“But unless there is an organised set up, it may not be practically possible to implement such a model in a city like Mumbai,” argued BP Patil.

“Such models can be made possible when there are regulations, corporation enforcement and citizen cooperation,” emphasised Dr Sahu. The junk dealers usually collect only newspapers or other kinds of paper or magazines. “I had imposed on these junk dealers visiting my place to accept all sorts of dry wastes from the house,” he added.

As a usual practice, since the waste/ junk dealers are highly unorganised, the waste collected by them change several hands before it reaches the recyclers. They usually refuse to collect other waste, as they do not have buyers for them. “In Ahmedabad, we have connected the recyclers to the end users.”

There are other practical problems in slums. There are issues of getting the ragpickers to collect all the waste. Ragpickers usually pick up one kind of waste and are paid as per their collection; hence the reluctance to collect any other kinds of waste. “On the insistence of the NGOs when we have taken the ragpickers on daily wages, they do not perform at all.”

Unlike Mumbai and Ahmedabad, Pune is experimenting with a system in one of its wards. “Here, the waste is collected in one place and with the help of the Maratha Chamber of Commerce and Plastic Manufacturers Association, we segregate the dry waste. The PMA has agreed to buy each and every kind of waste every day. This model can be carried forward in other wards also.”

Equipment used for cleaning

Similar to outsourcing services, the Corporations have also implemented mechanised cleaning of roads and collection of waste at various levels. The Kolhapur is planning to purchase RC compactors and containers.

Pune already has two mechanical sweepers and plan to get more sweepers for some of the major roads that are 12 metres and above for daily cleaning.

MCGM has adopted a multi-model for effective waste management. Besides outsourcing it to the contractors, we have also involved the NGOs,  Advanced Locality Management groups and the Clean-Up marshals for its effective implementation. MCGM’s vision is based on these frameworks.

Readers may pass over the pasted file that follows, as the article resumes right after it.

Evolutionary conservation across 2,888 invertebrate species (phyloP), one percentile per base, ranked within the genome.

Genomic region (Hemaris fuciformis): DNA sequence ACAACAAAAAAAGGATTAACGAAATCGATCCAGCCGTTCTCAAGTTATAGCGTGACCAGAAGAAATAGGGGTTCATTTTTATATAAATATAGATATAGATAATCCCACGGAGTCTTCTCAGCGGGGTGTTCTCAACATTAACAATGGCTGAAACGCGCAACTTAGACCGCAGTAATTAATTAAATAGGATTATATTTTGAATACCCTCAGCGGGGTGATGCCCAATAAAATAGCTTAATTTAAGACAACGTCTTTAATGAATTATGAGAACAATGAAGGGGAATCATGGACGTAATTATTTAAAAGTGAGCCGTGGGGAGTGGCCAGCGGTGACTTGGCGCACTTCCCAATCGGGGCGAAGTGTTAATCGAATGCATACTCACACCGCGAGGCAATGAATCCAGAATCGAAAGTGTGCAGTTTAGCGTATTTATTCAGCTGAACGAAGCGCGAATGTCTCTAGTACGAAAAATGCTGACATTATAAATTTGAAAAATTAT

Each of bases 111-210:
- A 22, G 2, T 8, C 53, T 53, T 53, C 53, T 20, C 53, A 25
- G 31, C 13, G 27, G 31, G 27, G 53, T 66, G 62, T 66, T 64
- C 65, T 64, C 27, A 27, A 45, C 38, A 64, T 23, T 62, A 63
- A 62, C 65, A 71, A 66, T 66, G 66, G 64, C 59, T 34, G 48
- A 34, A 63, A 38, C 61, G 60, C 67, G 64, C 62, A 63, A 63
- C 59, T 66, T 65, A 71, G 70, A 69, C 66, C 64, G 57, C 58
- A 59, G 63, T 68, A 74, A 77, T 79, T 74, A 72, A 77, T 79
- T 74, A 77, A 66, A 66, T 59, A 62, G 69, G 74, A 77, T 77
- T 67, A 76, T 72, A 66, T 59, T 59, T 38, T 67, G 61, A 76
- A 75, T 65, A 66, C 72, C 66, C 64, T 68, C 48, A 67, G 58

Speaking about mechanised cleaning in Mumbai, Patil said “mechanised cleaning in the last 10 years was less than two per cent but in the last five years through outsourcing we have mechanised sweepers covering more than 3% of the entire road, about 50km of the road length. We have purchased ride on sweepers with a speed of 8-10km per hour covering a 15,000sqm per hour distance of the road and big machines mounted on the chassis covering about 80,000sqm per hour.

“I have a mixed view about mechanised cleaning. No doubt outsourcing is a must but the attitude of the contractors is definitely not satisfactory. For example, they pull on with the same brush as long as they can or run the machine with a defunct sprinkler. As most of the cleaning is done during the night, the cleaning results go unnoticed.

“The ride-on sweepers again are not suitable for the Indian road conditions and are used restrictively on fully and well developed roads. The results are satisfactory on the newer roads. Over a period of time when the concretisation of roads takes place, mechanised cleaning can be done more smoothly.

“However, the tall claims of the machine supplier, as far as the capacity of the equipment is concerned, are highly debatable,” he added.

Ahmedabad has two truck mounted road sweepers, six tetra mounted sweepers and has ordered four more truck mounted sweepers. “As long as the roads are well levelled edge-to-edge, the results are satisfactory. But when it comes to any kind of special type of cleaning, nothing is comparable to manual cleaning with supervision,” said Bhatt.